A New Look at the De Quervain’s Syndrome and Orthotic Management

The most common complaint in patients diagnosed with De Quervain’s Syndrome is radial sided wrist pain, in the area of the first dorsal compartment of the extensor retinaculum. This compartment contains the Extensor Pollicis Brevis (EPB) and Abductor Pollicis Longus (APL) tendons. In this syndrome, hypertrophy of the retinaculum and thickening of the synovium has been noted.

Forceful, prolonged and/or repetitive motion of thumb abduction and ulnar deviation; motions involved in many functional activities; may contribute to the syndrome. Pregnant women and mothers of young babies often are vulnerable.

The Finkelstein test (thumb held in palm and wrist strongly ulnarly deviated) typically elicits pain, localized to the radial styloid.

Conservative management of the De Quervain’s Syndrome includes activity modifications and orthotic wear although there is no strong evidence or studies to support the use or benefit of orthoses. However, a consensus study published by the European Hand Guide study in 2014 indicated that patient education, splinting/orthoses, NSAID’s and injections were all key components of the conservative management of this diagnosis.

A recent study by Nemati and colleagues from Iran compared two different orthoses for management of symptoms in twenty four women with acute De Quervain’s Syndrome: a long opponens orthosis versus a hinged version of the long opponens orthosis that permitted wrist extension and flexion, but blocked radial and ulnar deviation.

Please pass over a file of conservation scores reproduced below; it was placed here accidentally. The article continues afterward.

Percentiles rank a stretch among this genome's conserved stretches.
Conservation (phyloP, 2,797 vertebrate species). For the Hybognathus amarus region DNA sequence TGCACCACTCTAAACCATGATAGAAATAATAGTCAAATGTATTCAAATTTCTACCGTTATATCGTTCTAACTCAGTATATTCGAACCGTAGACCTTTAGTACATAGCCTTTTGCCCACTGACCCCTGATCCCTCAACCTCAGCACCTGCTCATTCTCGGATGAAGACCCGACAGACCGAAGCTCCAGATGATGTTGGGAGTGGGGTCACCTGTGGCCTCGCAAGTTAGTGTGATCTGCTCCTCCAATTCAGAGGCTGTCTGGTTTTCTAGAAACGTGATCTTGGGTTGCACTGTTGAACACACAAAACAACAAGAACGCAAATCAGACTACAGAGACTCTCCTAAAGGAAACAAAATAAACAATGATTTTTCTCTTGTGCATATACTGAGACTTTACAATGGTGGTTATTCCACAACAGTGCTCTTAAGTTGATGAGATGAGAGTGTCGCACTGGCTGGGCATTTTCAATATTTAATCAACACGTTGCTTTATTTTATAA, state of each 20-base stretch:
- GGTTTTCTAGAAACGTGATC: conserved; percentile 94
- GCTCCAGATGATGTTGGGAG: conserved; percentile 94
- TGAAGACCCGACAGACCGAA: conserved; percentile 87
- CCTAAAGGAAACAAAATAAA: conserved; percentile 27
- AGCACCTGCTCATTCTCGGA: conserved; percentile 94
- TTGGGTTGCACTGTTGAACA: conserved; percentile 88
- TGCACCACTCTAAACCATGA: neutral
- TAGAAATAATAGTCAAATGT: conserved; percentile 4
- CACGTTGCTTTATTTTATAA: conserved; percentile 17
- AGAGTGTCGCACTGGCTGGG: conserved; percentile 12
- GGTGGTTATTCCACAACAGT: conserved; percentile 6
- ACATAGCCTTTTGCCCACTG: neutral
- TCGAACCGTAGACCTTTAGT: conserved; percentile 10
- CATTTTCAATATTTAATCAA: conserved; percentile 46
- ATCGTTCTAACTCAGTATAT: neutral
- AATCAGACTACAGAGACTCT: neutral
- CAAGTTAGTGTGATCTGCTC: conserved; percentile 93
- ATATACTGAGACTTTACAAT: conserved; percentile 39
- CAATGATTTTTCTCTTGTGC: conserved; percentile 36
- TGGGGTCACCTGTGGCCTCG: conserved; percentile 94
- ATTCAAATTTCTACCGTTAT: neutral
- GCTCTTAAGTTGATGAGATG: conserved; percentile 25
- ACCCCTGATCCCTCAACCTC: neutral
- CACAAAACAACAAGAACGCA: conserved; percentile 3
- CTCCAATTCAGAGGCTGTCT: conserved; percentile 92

Although the testing period for this study was relatively short (2 weeks), all patients demonstrated decreased pain and increased strength and function. However, the group using the hinged orthosis demonstrated a significantly increased VAS (visual analogue scale) on a 100 point satisfaction scale for the treatment.

Although no fabrication instructions are offered for the hinged orthosis utilized in the study, we decided to try fabrication of this hinged long opponens orthosis. Instead of the wings and a rivet, we elected to use rolled Orficast as thermoplastic hinges.

(1) Starting with the Orfit Colors NS pre-cut for immobilization of the thumb and wrist, make a long opponens orthosis and apply straps.

(2) Mark the wrist axis of motion and cut the orthosis into two parts.

(3) Using two rolled pieces of Orficast as hinges, reattach the two parts along the radial border and ulnar borders.

(4) The patient was able to flex and extend the wrist in the orthosis, but was unable to move radially and/or ulnarly. This ability to move the wrist in a limited way allows for increased hand function. Therefore patients are more likely to be satisfied and hopefully more compliant with orthotic wear. Blocking radial and ulnar deviation prevents increasing tension on the already aggravated tendons of the EPB and APL.



Huisstede, B. M., Coert, J. H., Fridén, J., & Hoogvliet, P. (2014). Consensus on a multidisciplinary treatment guideline for de Quervain disease: results from the European HANDGUIDE study. Physical therapy94(8), 1095.

Nemati, Z., Javanshir, M. A., Saeedi, H., Farmani, F., & Aghajani Fesharaki, S. (2016). The effect of new dynamic splint in pinch strength in De Quervain syndrome: a comparative study. Disability and Rehabilitation: Assistive Technology, 1-5.

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